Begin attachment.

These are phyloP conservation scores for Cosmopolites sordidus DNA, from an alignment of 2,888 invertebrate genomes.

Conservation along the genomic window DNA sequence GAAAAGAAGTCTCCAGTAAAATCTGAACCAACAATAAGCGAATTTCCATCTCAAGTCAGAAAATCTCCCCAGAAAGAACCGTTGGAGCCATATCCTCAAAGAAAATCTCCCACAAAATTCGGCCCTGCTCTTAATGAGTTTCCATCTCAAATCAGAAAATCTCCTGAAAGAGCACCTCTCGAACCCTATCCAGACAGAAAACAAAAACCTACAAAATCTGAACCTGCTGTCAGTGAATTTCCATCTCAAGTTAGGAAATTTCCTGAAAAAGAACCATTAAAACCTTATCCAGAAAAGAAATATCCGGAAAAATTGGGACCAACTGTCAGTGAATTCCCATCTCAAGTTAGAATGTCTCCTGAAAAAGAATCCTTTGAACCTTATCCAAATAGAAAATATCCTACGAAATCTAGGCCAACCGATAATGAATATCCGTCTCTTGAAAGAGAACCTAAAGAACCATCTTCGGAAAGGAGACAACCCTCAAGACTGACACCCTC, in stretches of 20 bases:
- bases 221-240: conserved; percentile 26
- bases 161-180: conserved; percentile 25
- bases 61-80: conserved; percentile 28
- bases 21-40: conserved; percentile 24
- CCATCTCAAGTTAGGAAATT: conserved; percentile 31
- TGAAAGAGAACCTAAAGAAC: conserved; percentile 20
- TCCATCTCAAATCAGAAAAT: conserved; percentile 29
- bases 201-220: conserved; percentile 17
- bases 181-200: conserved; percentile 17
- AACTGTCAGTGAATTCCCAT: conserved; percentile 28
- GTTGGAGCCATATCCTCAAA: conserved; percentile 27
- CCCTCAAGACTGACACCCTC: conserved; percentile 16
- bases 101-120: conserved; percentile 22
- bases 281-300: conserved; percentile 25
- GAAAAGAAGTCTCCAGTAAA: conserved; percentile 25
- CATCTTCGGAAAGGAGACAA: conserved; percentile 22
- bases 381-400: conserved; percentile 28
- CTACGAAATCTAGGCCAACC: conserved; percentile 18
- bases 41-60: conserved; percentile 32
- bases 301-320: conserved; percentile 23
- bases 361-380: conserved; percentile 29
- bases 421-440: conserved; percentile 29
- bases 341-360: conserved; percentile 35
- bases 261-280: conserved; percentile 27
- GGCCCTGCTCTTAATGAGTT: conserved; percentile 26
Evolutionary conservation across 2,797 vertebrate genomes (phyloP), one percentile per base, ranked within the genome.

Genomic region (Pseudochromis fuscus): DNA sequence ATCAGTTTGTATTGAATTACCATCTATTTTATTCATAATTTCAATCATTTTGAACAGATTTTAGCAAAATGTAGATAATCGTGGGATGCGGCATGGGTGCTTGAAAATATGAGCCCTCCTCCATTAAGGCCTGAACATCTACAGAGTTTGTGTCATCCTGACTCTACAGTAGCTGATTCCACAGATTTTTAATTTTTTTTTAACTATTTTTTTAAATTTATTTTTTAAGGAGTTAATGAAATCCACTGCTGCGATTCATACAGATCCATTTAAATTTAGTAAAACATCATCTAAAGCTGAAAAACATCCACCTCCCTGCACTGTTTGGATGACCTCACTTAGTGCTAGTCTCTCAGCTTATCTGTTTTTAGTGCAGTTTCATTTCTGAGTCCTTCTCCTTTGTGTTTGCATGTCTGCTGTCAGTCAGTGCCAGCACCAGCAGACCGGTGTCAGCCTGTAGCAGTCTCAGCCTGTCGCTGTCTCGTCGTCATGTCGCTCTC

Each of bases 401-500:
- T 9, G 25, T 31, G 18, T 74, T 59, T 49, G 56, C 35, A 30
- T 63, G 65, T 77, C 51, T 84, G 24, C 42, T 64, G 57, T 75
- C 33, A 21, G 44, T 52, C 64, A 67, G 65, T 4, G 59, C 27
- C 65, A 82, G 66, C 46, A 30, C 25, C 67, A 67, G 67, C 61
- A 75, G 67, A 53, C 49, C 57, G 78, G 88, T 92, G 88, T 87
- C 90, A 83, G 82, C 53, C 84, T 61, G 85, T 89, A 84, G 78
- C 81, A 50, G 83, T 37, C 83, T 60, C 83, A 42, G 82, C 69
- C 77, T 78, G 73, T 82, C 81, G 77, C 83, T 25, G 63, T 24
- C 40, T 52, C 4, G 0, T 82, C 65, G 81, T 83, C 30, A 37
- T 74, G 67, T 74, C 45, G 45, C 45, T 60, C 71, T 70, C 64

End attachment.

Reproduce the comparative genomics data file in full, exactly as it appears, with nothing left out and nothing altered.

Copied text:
These are phyloP conservation scores for Cosmopolites sordidus DNA, from an alignment of 2,888 invertebrate genomes.

Conservation along the genomic window DNA sequence GAAAAGAAGTCTCCAGTAAAATCTGAACCAACAATAAGCGAATTTCCATCTCAAGTCAGAAAATCTCCCCAGAAAGAACCGTTGGAGCCATATCCTCAAAGAAAATCTCCCACAAAATTCGGCCCTGCTCTTAATGAGTTTCCATCTCAAATCAGAAAATCTCCTGAAAGAGCACCTCTCGAACCCTATCCAGACAGAAAACAAAAACCTACAAAATCTGAACCTGCTGTCAGTGAATTTCCATCTCAAGTTAGGAAATTTCCTGAAAAAGAACCATTAAAACCTTATCCAGAAAAGAAATATCCGGAAAAATTGGGACCAACTGTCAGTGAATTCCCATCTCAAGTTAGAATGTCTCCTGAAAAAGAATCCTTTGAACCTTATCCAAATAGAAAATATCCTACGAAATCTAGGCCAACCGATAATGAATATCCGTCTCTTGAAAGAGAACCTAAAGAACCATCTTCGGAAAGGAGACAACCCTCAAGACTGACACCCTC, in stretches of 20 bases:
- bases 221-240: conserved; percentile 26
- bases 161-180: conserved; percentile 25
- bases 61-80: conserved; percentile 28
- bases 21-40: conserved; percentile 24
- CCATCTCAAGTTAGGAAATT: conserved; percentile 31
- TGAAAGAGAACCTAAAGAAC: conserved; percentile 20
- TCCATCTCAAATCAGAAAAT: conserved; percentile 29
- bases 201-220: conserved; percentile 17
- bases 181-200: conserved; percentile 17
- AACTGTCAGTGAATTCCCAT: conserved; percentile 28
- GTTGGAGCCATATCCTCAAA: conserved; percentile 27
- CCCTCAAGACTGACACCCTC: conserved; percentile 16
- bases 101-120: conserved; percentile 22
- bases 281-300: conserved; percentile 25
- GAAAAGAAGTCTCCAGTAAA: conserved; percentile 25
- CATCTTCGGAAAGGAGACAA: conserved; percentile 22
- bases 381-400: conserved; percentile 28
- CTACGAAATCTAGGCCAACC: conserved; percentile 18
- bases 41-60: conserved; percentile 32
- bases 301-320: conserved; percentile 23
- bases 361-380: conserved; percentile 29
- bases 421-440: conserved; percentile 29
- bases 341-360: conserved; percentile 35
- bases 261-280: conserved; percentile 27
- GGCCCTGCTCTTAATGAGTT: conserved; percentile 26
Evolutionary conservation across 2,797 vertebrate genomes (phyloP), one percentile per base, ranked within the genome.

Genomic region (Pseudochromis fuscus): DNA sequence ATCAGTTTGTATTGAATTACCATCTATTTTATTCATAATTTCAATCATTTTGAACAGATTTTAGCAAAATGTAGATAATCGTGGGATGCGGCATGGGTGCTTGAAAATATGAGCCCTCCTCCATTAAGGCCTGAACATCTACAGAGTTTGTGTCATCCTGACTCTACAGTAGCTGATTCCACAGATTTTTAATTTTTTTTTAACTATTTTTTTAAATTTATTTTTTAAGGAGTTAATGAAATCCACTGCTGCGATTCATACAGATCCATTTAAATTTAGTAAAACATCATCTAAAGCTGAAAAACATCCACCTCCCTGCACTGTTTGGATGACCTCACTTAGTGCTAGTCTCTCAGCTTATCTGTTTTTAGTGCAGTTTCATTTCTGAGTCCTTCTCCTTTGTGTTTGCATGTCTGCTGTCAGTCAGTGCCAGCACCAGCAGACCGGTGTCAGCCTGTAGCAGTCTCAGCCTGTCGCTGTCTCGTCGTCATGTCGCTCTC

Each of bases 401-500:
- T 9, G 25, T 31, G 18, T 74, T 59, T 49, G 56, C 35, A 30
- T 63, G 65, T 77, C 51, T 84, G 24, C 42, T 64, G 57, T 75
- C 33, A 21, G 44, T 52, C 64, A 67, G 65, T 4, G 59, C 27
- C 65, A 82, G 66, C 46, A 30, C 25, C 67, A 67, G 67, C 61
- A 75, G 67, A 53, C 49, C 57, G 78, G 88, T 92, G 88, T 87
- C 90, A 83, G 82, C 53, C 84, T 61, G 85, T 89, A 84, G 78
- C 81, A 50, G 83, T 37, C 83, T 60, C 83, A 42, G 82, C 69
- C 77, T 78, G 73, T 82, C 81, G 77, C 83, T 25, G 63, T 24
- C 40, T 52, C 4, G 0, T 82, C 65, G 81, T 83, C 30, A 37
- T 74, G 67, T 74, C 45, G 45, C 45, T 60, C 71, T 70, C 64